Several native Gullah/Geechees emphasized the point that the only way that we are to accept this is if we design in the way that we want it. Queen Quet, Chieftess of the Gullah/Geechee Nation and Founder of the Gullah/Geechee Sea Island Coalition made it clear that there is no sense in building something that is not sustainable. She stated to Councilman York Glover who inherited this project from former Beaufort County Councilman, William McBride that “It is not what you do, but how you do it.” There are resiliency efforts underway for historic St. Helena Island and any projects that are happening at the county level should all be done in a collaborative way that support the health of the island, its environment and the Gullah/Geechee people therein. As much as this project is being sold as one for people to use to exercise on, those pushing that narrative are not exercising common sense nor community sensibility about what is compatible with the Cultural Protection Overlay District and the unique rural aesthetic of St. Helena Island.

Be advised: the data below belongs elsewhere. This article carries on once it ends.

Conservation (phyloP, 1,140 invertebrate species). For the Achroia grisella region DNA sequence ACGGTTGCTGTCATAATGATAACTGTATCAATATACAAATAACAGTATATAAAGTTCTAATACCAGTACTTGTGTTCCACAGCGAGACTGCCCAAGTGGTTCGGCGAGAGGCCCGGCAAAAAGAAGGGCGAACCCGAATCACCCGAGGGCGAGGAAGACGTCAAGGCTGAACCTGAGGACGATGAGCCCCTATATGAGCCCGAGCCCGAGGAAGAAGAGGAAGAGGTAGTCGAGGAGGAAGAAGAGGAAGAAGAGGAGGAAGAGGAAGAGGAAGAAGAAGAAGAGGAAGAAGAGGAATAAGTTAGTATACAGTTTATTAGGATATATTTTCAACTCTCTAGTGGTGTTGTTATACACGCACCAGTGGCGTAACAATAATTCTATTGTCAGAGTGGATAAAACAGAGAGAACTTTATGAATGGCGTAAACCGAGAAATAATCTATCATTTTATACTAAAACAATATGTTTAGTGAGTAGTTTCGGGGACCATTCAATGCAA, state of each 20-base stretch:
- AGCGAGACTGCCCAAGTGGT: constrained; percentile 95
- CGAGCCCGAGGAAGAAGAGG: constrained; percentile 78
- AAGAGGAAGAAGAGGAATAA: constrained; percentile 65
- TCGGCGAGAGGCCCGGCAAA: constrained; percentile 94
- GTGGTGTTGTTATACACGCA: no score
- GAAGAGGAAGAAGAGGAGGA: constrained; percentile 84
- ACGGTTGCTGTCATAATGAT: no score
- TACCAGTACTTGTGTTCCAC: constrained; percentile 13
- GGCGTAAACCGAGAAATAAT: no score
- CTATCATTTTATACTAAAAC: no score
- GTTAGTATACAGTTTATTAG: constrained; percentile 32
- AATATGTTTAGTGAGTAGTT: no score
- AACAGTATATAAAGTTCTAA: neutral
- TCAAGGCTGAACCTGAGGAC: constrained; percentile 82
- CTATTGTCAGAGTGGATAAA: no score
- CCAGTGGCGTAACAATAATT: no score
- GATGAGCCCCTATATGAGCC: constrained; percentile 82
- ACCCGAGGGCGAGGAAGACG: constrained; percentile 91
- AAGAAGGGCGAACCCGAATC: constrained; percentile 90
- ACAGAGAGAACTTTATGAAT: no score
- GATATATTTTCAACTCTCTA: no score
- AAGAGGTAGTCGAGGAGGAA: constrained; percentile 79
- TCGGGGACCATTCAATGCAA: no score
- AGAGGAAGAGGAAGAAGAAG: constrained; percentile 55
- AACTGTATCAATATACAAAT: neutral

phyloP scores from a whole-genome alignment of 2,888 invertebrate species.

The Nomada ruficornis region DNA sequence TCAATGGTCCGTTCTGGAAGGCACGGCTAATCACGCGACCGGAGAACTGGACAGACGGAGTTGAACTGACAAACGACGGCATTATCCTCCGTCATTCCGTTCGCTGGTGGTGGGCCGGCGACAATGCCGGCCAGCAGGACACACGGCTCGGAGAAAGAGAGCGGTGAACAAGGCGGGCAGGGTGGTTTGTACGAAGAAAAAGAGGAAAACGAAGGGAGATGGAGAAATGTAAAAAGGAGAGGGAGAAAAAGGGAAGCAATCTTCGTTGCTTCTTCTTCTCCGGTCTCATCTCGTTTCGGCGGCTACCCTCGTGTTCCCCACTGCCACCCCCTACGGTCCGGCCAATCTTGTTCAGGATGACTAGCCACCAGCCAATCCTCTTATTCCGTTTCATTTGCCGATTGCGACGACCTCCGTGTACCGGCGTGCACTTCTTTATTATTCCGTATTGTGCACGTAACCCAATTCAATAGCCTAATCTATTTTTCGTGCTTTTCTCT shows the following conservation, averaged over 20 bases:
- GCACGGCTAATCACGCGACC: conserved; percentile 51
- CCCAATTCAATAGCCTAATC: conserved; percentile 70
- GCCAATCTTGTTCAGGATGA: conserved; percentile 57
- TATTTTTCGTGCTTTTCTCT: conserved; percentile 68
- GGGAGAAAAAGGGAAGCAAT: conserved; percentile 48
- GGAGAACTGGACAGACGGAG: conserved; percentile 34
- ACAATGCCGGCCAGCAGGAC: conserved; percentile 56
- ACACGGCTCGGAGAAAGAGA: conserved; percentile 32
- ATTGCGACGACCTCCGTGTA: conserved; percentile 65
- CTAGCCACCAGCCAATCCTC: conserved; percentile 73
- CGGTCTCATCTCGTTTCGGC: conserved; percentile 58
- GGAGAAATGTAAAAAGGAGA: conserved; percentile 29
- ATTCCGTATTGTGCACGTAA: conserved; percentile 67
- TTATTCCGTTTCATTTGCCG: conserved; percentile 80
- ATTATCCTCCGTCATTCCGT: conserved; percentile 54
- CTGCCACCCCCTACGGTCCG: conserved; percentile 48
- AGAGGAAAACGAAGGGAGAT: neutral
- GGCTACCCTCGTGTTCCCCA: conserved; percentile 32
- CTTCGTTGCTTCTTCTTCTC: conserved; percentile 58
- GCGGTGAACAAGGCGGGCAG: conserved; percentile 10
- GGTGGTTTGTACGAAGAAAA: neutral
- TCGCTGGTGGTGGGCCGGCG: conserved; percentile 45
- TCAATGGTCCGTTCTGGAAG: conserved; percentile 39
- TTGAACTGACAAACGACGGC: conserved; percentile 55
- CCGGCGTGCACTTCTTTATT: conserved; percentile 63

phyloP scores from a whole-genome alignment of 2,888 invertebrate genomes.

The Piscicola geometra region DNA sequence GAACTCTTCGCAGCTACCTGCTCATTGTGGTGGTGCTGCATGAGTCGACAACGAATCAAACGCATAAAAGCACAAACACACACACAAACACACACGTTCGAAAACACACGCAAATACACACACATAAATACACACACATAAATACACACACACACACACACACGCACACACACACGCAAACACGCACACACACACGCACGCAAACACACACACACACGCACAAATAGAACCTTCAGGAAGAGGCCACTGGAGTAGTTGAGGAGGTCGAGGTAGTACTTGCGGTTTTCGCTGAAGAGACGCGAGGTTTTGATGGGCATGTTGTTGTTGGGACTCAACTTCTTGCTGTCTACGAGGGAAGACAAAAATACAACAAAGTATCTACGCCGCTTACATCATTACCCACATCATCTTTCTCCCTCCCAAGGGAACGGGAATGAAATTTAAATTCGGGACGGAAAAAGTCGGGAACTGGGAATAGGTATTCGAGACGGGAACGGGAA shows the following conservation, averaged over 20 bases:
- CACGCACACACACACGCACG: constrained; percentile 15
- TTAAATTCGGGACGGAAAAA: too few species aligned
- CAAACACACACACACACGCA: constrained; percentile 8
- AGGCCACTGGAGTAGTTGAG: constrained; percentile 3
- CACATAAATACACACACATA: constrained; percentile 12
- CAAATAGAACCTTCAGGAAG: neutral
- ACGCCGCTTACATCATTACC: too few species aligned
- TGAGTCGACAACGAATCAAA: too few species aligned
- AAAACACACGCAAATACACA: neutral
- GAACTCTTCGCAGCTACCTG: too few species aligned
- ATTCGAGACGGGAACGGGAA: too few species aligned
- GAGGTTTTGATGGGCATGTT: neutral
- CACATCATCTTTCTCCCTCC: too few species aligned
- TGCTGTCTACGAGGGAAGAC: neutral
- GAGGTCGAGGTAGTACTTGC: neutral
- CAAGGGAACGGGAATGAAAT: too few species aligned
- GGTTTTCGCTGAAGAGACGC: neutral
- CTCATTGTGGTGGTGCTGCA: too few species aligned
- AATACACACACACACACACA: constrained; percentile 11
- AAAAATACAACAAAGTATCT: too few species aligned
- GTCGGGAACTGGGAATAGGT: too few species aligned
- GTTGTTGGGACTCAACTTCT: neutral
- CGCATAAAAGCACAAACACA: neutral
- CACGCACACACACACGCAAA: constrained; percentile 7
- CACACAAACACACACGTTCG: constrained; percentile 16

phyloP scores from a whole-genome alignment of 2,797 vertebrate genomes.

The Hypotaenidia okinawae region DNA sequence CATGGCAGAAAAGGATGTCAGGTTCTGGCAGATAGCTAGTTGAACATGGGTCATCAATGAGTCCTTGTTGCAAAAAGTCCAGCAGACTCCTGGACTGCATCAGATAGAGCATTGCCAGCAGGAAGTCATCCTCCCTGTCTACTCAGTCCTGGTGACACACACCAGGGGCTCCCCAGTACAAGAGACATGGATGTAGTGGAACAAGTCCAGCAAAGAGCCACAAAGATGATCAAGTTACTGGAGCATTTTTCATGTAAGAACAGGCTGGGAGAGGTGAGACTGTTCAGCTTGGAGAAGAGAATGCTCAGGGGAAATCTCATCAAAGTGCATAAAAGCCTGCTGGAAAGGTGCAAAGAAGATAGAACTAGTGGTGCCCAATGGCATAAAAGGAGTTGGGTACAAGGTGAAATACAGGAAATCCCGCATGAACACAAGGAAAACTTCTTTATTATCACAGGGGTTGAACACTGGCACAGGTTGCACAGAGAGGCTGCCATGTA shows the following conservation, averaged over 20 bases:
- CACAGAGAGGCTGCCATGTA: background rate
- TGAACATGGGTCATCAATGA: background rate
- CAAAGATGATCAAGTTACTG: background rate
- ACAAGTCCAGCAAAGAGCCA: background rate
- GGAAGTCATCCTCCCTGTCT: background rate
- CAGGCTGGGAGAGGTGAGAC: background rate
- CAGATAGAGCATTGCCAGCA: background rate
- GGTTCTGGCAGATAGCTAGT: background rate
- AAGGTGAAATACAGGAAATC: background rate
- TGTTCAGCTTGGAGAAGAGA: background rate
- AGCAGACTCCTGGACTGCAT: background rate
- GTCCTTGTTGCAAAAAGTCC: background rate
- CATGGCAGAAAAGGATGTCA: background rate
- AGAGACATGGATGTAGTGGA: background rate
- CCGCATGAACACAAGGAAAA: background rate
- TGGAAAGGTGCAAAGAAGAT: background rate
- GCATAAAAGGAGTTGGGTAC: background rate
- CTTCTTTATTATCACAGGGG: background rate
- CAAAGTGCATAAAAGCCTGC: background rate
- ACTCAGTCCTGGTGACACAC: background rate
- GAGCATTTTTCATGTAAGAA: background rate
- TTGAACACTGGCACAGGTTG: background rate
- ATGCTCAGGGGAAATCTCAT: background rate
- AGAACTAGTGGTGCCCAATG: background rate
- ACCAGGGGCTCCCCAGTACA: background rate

Beaufort County School Board Representative William Smith implored the community to realize that they would be better off to leave this than to take it. Many others present that have witnessed the gentrification of nearby Hilton Head gave warnings that this is how it begins. We have heard this call for sidewalks before and we answered it with the sidewalk running through the Corners Community Preservation District so that visitors can safely go through the entire district and anyone that wants to ride bikes have a lane in which to do so. It is rare that you see people using it to exercise and with the continued climate change that is increasing the amount of 100+ degree days, more pavement is not the logical thing to use in a discussion of human health nor safety since pavement contributes to heat island effect which is contributing to numerous heat related illnesses.